Suicidalness may be the extreme result of lost capability for self love that begins in depression.

Love yourself as others would best love you.

That’s not narcissistic, because others won’t best love you as egoistic and exclusive;
nor as self-destructive and pathologically hopeless.

We truly love each other as unique lives belonging together in the same world of shared importances.

Michelle asserts, “I know the goodness and the grace that is out there in households
and neighborhoods all across this nation.”

So, where?

It’s where it’s “here.”

What’s the horizon of “here”?

In ethics-of-care theory, the horizon is we who are “near and dear.”

What can be the horizon of near-and-dear? How do we—parents, teachers, media
leaders, etc.—expand the horizon durably?

It’s a cultural matter, thus a matter of social systems, thus a matter of political institutions.

Also, of course, the notion of goodness (nebulous as it is) merges into notions of
the Good: culturally, socially, and politically.

“grace”: Secularly, it’s about causing others to receive kindness or compassion. That’s not dependent on the religious implicature of Christian heritage. Rather, the humanism of grace informed the religious sense, I venture. (Hellenistic humanism preceded Christi-anity in the east Mediterranean.) Sharing kindness, granting compassion, is obviously vital to belonging together in the same world; and vital for better being (<—classically: the “better angels of our nature,” a quaint sense of superior humanity).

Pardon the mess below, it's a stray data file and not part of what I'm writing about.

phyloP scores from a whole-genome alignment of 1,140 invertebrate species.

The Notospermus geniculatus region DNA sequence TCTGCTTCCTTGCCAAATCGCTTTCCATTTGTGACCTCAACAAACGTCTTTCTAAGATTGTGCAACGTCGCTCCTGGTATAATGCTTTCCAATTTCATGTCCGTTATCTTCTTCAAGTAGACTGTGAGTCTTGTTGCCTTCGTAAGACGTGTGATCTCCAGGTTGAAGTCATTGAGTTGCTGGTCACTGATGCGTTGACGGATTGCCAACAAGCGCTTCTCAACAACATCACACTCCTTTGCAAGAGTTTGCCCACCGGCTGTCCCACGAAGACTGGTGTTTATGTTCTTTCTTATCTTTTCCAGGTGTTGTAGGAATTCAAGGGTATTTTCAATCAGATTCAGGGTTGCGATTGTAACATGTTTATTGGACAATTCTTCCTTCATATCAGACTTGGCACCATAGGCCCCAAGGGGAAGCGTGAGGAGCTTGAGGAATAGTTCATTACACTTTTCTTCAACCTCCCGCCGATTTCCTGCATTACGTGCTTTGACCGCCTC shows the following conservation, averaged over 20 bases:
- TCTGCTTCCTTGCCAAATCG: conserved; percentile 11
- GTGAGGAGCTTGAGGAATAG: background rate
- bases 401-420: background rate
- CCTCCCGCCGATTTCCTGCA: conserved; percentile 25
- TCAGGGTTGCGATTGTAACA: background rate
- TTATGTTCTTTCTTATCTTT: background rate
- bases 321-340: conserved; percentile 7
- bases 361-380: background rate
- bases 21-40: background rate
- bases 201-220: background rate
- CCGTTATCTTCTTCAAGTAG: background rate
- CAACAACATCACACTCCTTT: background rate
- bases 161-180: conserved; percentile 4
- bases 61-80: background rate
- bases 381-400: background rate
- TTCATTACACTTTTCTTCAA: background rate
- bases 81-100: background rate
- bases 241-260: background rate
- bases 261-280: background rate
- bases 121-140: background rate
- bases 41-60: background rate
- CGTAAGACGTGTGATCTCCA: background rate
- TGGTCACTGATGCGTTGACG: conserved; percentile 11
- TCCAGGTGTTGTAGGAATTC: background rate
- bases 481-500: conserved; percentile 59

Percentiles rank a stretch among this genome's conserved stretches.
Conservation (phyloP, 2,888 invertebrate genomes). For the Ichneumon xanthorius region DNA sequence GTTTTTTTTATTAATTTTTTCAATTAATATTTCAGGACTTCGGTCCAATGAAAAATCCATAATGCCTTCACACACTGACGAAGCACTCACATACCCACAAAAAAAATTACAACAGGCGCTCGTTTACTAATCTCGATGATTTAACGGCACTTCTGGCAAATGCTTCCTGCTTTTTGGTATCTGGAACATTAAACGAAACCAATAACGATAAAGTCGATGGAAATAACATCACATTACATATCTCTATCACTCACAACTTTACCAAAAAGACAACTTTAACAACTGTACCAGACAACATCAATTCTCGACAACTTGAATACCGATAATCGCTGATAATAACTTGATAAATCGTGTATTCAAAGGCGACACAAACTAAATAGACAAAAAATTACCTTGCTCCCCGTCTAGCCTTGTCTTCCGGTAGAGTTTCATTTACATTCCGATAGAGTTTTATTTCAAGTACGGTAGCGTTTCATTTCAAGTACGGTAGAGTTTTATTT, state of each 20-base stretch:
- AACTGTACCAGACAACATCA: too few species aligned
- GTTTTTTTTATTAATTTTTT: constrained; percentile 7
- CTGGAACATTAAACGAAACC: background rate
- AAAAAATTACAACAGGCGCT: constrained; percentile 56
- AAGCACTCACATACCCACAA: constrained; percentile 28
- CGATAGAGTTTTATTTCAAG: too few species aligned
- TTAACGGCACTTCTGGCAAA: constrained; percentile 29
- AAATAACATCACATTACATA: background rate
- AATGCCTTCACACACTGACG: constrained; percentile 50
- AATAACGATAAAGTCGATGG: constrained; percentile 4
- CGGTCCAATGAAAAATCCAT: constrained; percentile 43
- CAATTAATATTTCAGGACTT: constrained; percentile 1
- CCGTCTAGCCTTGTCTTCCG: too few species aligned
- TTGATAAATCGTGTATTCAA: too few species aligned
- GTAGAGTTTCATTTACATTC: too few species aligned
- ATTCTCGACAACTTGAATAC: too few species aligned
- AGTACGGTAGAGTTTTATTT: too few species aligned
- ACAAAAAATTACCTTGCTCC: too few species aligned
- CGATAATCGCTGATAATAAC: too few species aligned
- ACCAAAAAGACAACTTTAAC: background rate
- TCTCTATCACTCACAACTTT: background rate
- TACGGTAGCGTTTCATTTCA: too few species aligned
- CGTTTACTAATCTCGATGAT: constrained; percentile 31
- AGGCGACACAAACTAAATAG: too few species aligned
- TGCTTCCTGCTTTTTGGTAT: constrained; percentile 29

So, too, is graciousness obviously important.

Now, this season is “a moment that calls for hope for our futures,” declares Biden.
The “our” of the times is generatively one in all and exemplified by each life that owns
its potential for aspiration, resilience, love, and goodness. Trust in that sustains and advances hope.

True indeed that, “if we live in hope,” Jon Meacham avows, “we open our souls to
the power of love”—and more, all of which is the basis of genuinely being with others.

(Soul is a fascinating notion I’ll return to later.)

next—> genuine interpersonal life



  Be fair. © 2020, g. e. davis